FL: Gun rights groups urge fines against city leaders on preemption violations

Tallahassee Mayor John Marks

Former Tallahassee Mayor John Marks and three city commissioners could see hefty fines for not repealing illegal local gun laws when they had the chance. (Photo: Michael Schwarz/Tallahassee Democrat)

Second Amendment organizations as part of a suit against the city of Tallahassee are seeking a Florida court to fine the mayor and others $5,000 for breaking state law.

The suit, filed last May as a constitutional challenge of city’s longstanding ordinances on firearm possession and use in public, was argued Thursday in front of Circuit Judge George Reynolds.

Backed by the Second Amendment Foundation and Florida Carry, attorneys for the plaintiffs argued that even though they were not actively enforced, the city had continually printed the laws in their codes going back to the 1950s.

Further, they held now-former Tallahassee Mayor John Marks and three city commissioners refused a vote by the city council to repeal the ordinances when they were pointed out by the city’s chief of police as being unenforceable due to Florida’s preemption laws.

“The citizens of Tallahassee have the right to know that this law will not be enforced,” Florida Carry attorney Eric Friday said in court, as reported by the Tallahassee Democrat.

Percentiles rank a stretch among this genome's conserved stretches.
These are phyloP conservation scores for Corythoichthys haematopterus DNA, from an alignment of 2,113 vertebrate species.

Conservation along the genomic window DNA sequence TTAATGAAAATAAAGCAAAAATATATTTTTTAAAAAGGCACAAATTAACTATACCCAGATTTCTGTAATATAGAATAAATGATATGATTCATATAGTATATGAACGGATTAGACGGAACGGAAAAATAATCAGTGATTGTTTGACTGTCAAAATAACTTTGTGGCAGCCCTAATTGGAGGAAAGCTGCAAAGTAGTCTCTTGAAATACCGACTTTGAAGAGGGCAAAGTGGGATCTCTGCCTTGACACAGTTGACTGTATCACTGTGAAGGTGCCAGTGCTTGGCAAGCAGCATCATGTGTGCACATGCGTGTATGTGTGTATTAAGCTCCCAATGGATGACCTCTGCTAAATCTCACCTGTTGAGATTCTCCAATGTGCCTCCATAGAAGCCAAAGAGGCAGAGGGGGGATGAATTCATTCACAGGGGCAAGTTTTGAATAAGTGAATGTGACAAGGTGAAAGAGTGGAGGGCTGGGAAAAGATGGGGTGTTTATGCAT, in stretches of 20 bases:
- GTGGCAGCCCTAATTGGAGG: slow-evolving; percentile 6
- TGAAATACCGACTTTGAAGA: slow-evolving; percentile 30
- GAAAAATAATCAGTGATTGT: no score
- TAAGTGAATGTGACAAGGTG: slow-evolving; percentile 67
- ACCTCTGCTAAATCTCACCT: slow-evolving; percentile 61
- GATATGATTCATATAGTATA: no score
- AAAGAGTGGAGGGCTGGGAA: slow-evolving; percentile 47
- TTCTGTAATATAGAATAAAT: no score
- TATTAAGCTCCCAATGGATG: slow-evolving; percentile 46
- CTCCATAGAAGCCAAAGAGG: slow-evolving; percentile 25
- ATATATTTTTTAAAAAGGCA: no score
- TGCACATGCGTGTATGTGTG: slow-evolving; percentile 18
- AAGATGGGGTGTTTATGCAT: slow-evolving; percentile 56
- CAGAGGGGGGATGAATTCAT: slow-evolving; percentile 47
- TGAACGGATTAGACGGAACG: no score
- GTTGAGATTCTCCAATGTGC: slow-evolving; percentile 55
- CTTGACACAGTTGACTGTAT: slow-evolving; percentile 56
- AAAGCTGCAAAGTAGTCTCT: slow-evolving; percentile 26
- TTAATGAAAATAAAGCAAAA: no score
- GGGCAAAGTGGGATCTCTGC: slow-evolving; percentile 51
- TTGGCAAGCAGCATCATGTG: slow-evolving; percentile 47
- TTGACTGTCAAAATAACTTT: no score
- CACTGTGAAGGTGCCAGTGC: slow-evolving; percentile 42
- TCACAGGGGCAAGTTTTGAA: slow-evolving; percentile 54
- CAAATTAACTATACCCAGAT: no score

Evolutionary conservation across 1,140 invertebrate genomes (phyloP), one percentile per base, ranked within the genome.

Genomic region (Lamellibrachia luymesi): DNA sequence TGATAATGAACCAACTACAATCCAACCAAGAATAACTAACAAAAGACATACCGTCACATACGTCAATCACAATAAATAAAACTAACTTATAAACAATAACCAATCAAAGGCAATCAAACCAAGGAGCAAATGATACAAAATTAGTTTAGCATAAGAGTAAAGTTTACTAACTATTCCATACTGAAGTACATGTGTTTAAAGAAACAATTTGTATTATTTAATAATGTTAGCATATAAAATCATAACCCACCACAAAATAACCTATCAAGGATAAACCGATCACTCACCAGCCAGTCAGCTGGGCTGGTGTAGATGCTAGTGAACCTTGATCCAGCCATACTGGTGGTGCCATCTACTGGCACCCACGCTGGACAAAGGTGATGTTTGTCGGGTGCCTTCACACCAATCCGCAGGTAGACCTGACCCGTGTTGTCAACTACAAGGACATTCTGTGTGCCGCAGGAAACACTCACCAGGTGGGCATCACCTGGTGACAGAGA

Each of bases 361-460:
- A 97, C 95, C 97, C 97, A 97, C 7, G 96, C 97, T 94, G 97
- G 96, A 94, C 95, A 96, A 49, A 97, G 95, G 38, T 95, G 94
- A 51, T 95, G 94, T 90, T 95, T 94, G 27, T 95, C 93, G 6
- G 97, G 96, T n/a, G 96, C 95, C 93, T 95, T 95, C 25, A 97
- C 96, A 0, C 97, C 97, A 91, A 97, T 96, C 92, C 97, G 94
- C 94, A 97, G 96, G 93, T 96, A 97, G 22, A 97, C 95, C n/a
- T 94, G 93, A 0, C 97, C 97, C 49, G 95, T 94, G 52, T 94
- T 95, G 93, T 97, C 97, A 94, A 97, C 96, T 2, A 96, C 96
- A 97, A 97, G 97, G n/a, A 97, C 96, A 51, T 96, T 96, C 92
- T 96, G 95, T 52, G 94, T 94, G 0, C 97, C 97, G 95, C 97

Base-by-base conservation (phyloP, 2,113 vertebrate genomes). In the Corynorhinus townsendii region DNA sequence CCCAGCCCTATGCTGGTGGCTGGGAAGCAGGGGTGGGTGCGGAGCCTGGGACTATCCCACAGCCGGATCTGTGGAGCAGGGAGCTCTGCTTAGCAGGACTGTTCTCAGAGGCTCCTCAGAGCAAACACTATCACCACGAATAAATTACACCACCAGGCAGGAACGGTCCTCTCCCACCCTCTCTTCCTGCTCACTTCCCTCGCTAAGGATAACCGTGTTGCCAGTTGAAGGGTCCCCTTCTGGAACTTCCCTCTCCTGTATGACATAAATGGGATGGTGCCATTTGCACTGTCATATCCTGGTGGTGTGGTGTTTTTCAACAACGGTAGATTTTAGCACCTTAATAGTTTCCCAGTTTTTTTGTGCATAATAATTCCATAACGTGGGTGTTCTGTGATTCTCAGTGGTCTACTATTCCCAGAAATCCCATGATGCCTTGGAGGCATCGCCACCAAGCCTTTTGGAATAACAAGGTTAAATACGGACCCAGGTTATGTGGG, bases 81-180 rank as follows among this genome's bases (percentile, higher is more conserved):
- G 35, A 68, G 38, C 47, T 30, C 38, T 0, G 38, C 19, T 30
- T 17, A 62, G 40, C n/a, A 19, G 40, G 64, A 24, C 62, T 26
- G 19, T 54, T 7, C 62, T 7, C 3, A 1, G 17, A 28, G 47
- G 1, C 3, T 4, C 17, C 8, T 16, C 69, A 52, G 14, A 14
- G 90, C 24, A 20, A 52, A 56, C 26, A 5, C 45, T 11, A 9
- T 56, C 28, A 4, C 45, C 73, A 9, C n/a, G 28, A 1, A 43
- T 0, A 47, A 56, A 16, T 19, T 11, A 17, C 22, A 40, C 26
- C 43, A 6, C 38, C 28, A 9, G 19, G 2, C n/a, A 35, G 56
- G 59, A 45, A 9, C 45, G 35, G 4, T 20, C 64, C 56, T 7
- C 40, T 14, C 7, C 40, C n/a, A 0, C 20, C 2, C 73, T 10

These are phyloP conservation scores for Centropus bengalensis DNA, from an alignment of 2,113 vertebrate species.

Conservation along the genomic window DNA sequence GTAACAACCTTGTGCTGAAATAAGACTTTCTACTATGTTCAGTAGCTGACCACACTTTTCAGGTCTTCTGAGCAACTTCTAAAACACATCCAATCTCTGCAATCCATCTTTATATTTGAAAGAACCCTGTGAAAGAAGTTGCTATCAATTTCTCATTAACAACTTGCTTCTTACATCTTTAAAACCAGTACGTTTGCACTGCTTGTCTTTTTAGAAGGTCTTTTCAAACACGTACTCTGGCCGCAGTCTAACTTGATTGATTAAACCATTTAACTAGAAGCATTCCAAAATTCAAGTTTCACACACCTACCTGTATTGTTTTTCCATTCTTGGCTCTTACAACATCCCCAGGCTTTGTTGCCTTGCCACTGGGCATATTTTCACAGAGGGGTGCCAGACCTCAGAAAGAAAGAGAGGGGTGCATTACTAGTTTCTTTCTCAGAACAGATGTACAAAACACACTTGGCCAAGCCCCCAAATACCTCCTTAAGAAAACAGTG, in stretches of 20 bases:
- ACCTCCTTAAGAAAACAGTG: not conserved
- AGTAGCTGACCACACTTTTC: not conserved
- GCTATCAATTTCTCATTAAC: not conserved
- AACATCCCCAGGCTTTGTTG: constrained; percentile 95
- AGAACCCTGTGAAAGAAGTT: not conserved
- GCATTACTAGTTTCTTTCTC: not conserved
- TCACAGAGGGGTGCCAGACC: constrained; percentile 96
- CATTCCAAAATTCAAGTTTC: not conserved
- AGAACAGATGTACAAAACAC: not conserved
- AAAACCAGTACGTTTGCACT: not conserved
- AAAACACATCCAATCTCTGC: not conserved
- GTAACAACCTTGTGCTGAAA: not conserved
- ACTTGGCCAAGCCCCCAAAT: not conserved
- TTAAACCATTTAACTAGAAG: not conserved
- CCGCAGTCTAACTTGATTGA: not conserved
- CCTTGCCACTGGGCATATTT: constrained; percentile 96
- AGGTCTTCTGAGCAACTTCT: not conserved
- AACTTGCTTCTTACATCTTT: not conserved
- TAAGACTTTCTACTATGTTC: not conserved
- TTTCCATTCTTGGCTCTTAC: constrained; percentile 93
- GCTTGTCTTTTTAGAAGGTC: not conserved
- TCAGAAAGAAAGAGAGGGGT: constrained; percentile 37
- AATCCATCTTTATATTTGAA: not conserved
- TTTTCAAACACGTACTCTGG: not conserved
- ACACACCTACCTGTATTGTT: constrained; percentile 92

As part of the filing, the gun rights groups are seeking to have the four city leaders fined $5,000 apiece in line with state law governing “knowing and willful” violations of Florida preemption law.

Tallahassee City Attorney Louis Norvell argued the defendants shouldn’t be on the hook for fines on laws they did not adopt.

“We don’t think it is lawful for the Legislature to try to fine elected officials because of their status as local elected officials,” Norvell said.

Despite the fact the city ordinances are rarely used, the pro-gun groups behind the suit contend there is no reason for them to remain on the books.

“This affirms why the Second Amendment Foundation lawsuits are so important. These types of anti-gun laws would spread across the country if left unchallenged,” SAF Founder Alan Gottlieb told Guns.com Friday. “We were glad that we could partner with Florida Carry and help protect Second Amendment rights.”

A final ruling from the court is expected next month.